1. A mountainous region bounded on the west by the Jordan, on the north by Bashan, on the east by the Arabian plateau, and on the south by Moab and Ammon.
Ge 31:21; De 3:12-17
It is sometimes called "Mount Gilead,"
sometimes "the land of Gilead,"
and sometimes simply "Gilead."
Ps 60:7; Ge 37:25
The name Gilead, as is usual in Palestine, describes the physical aspect of the country: it signifies "a hard rocky region." The mountains of Gilead, including Pisgah, Abarim and Peor, have a real elevation of from 2000 to 3000 feet; but their apparent elevation on the western side is much greater, owing to the depression of the Jordan valley, which averages about 3000 feet. Their outline is singularly uniform, resembling a massive wall running along the horizon. Gilead was specially noted for its balm collected from "balm of Gilead" trees, and worth twice its weight in silver.
2. Possibly the name of a mountain west of the Jordan, near Jezreel.
We are inclined, however, to think that the true reading in this place should be GILBOA.
3. Son of Machir, grandson of Manasseh.
4. The father of Jephthah.
Nu 26:29; Jud 10:3; 12:4,5
, a branch of the tribe of Manasseh, descended from Gilead.
(a wheel; rolling).
1. The site of the first camp of the Israelites on the west of the Jordan, the place at which they passed the first night after crossing the river, and where the twelve stones were set up which had been taken from the bed of the stream,
comp. Josh 4:3 where also they kept the first passover in the land of Canaan ch.
It was "in the east border of Jericho," apparently on a hillock or rising ground,
comp. Josh 5:9 in the Arboth-Jericho (Authorized Version "the plains"), that is, the hot depressed district of the Ghor which lay between the town and the Jordan. ch.
Here Samuel was judge, and Saul was made king. We again have a glimpse of it, some sixty years later, in the history of David’s return to Jerusalem.
A Gilgal is spoken of in
in describing the north border of Judah. In
it is given as Geliloth. Gilgal near Jericho is doubtless intended.
2Ki 2:1,2; 4:38
is named a Gilgal visited by Elijah and Elisha. This could not be the Gilgal of the low plain of the Jordan, for the prophets are said to have gone down to Bethel, which is 3000 feet above the plain. It haa been identified with Jiljilia, about four miles from Bethel and Shiloh respectively.
3. The "king of the nations of Gilgal" or rather perhaps the "king of Goim at Gilgal," is mentioned in the catalogue of the chiefs overthrown bv Joshua.
Possibly the site of this place is marked by the modern village Jiljulieh, about four miles south of Antipatris, which lies 16 miles northeast of Joppa. But another Gilgal, under the slightly-different form of Kilkilieh, lies about two miles east of Antipatris.
(exile), a town in the mountainous part of Judah, named in the first group with Debir and Eshtemoh,
it was the native place of the famous Ahithophel.
native of Giloh.
2Sa 15:12; 23:34
(fertile in sycamores), a town which with its dependent villages was taken possession of by the Philistines in the reign of Ahaz.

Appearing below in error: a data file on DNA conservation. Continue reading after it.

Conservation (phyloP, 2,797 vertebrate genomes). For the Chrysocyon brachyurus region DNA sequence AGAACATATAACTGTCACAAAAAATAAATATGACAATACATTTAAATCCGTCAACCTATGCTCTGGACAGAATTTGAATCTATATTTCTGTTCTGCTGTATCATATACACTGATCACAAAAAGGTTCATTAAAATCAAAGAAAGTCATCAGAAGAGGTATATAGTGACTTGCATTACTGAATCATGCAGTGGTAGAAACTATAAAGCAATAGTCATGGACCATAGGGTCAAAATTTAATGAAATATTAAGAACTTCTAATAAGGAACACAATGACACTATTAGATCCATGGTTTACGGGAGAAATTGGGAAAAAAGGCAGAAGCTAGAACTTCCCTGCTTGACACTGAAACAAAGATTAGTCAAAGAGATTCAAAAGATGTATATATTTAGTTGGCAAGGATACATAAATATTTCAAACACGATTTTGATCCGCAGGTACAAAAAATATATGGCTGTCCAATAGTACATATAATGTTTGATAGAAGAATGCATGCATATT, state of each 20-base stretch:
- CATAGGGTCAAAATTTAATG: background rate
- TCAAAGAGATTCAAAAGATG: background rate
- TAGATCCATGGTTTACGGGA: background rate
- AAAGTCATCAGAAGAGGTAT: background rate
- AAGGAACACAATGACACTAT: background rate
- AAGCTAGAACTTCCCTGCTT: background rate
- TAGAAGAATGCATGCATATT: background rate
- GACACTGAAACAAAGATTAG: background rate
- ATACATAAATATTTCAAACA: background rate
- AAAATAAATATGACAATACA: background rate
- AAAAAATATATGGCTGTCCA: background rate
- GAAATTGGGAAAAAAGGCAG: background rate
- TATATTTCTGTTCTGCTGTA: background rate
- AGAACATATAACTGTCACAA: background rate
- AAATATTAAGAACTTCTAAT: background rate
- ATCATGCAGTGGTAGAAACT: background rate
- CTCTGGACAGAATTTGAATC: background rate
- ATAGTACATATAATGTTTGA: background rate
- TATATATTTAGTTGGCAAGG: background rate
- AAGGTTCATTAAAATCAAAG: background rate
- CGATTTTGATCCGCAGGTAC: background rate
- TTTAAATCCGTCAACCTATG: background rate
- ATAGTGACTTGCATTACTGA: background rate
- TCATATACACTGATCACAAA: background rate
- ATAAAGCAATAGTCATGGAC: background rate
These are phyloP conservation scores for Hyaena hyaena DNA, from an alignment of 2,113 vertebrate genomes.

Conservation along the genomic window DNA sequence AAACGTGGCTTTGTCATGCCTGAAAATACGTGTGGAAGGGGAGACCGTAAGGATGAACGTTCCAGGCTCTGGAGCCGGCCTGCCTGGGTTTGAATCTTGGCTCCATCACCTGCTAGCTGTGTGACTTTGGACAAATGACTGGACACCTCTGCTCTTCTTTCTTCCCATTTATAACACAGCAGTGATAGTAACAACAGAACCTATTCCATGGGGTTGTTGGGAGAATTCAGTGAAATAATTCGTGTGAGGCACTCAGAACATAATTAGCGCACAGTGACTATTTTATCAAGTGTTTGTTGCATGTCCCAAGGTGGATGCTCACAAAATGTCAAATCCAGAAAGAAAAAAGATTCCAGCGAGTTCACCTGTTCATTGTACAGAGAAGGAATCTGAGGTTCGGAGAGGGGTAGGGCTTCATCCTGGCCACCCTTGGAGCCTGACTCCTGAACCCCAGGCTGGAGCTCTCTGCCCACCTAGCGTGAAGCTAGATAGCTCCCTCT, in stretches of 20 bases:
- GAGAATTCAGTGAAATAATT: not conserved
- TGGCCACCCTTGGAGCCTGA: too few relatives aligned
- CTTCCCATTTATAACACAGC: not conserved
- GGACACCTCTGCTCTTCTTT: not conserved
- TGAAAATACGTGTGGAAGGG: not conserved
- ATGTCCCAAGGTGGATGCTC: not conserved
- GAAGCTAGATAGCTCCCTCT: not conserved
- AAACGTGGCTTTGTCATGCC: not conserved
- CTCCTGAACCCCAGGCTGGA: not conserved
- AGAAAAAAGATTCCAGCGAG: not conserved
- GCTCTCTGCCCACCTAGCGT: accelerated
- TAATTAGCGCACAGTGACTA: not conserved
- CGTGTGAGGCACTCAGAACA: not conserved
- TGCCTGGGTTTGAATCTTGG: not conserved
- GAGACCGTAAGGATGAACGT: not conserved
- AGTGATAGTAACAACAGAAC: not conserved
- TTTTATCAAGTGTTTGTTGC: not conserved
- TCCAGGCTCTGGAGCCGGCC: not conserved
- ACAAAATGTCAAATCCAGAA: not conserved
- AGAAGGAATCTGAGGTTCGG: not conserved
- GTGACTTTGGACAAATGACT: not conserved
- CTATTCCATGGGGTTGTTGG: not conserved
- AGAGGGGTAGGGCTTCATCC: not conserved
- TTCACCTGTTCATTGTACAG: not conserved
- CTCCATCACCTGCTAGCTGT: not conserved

The name (Jimzu) still remains attached to a large village between two and three miles southwest of Lydda, south of the road between Jerusalem and Jaffa.
a trap for birds or beasts; it consisted of a net,
and a stick to act as a spring.
(protection), father of Tibni.
(gardner), one of the chief of the priests and Levites who returned to Judea with Zerubbabel.
He is doubtless the same person as
(gardener), a priest who sealed the covenant with Nehemiah
an essential article of dress in the East, and worn by both men and women. The common girdle was made of leather,
2Ki 1:8; Mt 3:4
like that worn by the Bedouins of the present day. A finer girdle was made of linen,
Jer 13:1; Eze 16:10
embroidered with silk, and sometimes with gold and silver thread,
Da 10:5; Re 1:13; 15:6
and frequently studded with gold and precious stones or pearls. The military girdle was worn about the waist; the sword or dagger was suspended from it.
Jud 3:16; 2Sa 20:8; Ps 45:3
Hence girding up the loins denotes preparation for battle or for active exertion. Girdles were used as pockets, as they still are among the Arabs, and as purses, one end of the girdle being folded back for the purpose.
Mt 10:9; Mr 6:8
or NEXT ENTRY ...
(dwelling on a clayey soil), The, one of the nations who were in possession of Canaan east of the Sea of Galilee before the entrance thither of the children of Israel.
Ge 10:16; 15:21; De 7:1
(caress), one of the overseers of the Nethinim, in "the Ophel," after the return from captivity.
(belonging to Gath), the 600 men who followed David from Gath, under Ittai the Gittite,
and who probably acted as a kind of body-guard. Obed-edom "the Gittite" may have been so named from the town of Gittaim in Benjamin,
2Sa 4:3; Ne 11:33
or from Gath-rimmon.
a musical instrument, by some supposed to have been used by the people of Gath, and by others to have been employed at the festivities of the vintage. Psal 8,81,84.